Construction on the Packwood Lake Hydroelectric Project – Energy Northwest’s first electric power project – started in 1962, and operation began in 1964. Located five miles east of Packwood, Wash., in the Gifford Pinchot National Forest, it has the capacity to produce 27.5 megawatts of electricity.
The project was conceived and designed to be operated with minimal impact on the lake and surrounding area. The power plant structures are limited to a small diversion and intake structure a short distance downstream from the outlet of Packwood Lake. A five-mile underground pipeline carries the water down the mountainside to a powerhouse. The 1,800-foot drop in elevation creates 780 pounds per square inch of pressure at the generator turbine, which produces the electricity.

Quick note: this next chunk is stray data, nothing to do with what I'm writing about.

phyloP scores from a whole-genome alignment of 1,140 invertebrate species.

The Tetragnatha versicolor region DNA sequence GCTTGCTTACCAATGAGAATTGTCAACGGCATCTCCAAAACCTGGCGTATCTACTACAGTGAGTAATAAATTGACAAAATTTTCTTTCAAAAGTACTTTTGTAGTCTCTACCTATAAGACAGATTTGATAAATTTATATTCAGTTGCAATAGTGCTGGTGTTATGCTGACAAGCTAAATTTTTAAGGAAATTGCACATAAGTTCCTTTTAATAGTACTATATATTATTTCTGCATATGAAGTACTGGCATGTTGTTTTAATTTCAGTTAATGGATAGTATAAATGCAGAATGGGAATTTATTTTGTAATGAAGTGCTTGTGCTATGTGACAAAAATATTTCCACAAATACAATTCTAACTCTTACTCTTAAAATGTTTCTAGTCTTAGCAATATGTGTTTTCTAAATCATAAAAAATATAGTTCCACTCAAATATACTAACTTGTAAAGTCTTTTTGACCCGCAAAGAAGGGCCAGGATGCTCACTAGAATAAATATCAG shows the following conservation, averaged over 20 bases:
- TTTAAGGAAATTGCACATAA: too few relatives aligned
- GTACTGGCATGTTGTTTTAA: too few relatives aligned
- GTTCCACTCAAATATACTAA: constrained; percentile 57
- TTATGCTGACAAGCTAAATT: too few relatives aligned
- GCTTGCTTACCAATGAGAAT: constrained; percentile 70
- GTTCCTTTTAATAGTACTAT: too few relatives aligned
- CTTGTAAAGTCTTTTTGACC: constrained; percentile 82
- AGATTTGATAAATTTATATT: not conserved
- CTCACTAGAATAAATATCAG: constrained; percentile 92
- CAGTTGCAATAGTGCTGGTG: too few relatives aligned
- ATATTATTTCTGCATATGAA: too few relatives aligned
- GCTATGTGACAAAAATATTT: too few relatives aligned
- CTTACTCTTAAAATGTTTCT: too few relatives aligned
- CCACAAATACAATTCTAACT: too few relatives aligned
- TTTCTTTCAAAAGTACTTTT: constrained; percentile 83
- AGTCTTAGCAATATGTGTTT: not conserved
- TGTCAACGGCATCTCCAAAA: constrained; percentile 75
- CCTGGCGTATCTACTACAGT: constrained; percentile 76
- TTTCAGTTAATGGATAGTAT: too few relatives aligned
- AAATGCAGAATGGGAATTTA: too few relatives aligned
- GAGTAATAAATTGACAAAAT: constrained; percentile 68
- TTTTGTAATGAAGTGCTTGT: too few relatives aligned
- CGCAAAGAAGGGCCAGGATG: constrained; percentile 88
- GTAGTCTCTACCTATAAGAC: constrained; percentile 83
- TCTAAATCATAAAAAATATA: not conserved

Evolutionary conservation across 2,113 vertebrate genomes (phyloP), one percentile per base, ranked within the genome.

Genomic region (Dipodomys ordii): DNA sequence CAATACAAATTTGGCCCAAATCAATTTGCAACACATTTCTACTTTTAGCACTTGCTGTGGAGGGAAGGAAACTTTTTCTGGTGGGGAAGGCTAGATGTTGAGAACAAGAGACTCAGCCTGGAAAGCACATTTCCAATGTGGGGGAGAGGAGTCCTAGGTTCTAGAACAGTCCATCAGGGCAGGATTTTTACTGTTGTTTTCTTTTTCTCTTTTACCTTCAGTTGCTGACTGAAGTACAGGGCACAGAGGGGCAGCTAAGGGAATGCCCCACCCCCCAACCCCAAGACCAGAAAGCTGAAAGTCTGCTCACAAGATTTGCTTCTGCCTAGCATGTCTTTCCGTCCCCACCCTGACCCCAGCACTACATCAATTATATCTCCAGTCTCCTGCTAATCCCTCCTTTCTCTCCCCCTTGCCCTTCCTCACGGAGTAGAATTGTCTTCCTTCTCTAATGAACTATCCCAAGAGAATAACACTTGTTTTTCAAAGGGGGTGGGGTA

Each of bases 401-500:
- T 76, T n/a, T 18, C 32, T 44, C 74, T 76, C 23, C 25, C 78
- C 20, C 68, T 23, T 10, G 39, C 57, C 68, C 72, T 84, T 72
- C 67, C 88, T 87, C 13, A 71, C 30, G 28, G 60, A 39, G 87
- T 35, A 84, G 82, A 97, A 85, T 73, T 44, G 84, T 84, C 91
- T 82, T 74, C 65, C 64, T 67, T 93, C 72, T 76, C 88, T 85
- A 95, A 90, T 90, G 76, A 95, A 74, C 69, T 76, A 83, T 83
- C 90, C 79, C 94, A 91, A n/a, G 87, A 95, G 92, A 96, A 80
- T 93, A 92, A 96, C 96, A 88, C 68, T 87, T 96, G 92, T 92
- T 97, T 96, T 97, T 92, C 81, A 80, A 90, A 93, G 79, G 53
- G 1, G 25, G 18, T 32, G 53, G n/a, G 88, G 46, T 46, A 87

The Packwood Lake project produces electricity at significantly lower cost than similar facilities in the region. Its power also is much less expensive than wind, solar and other renewable options.
Packwood’s current 50-year operating license expired in 2010. Energy Northwest applied to the Federal Energy Regulatory Commission to renew the license for an additional 50 years and was granted a one-year extension while FERC finalizes its review of the application.
Learn more about hydro power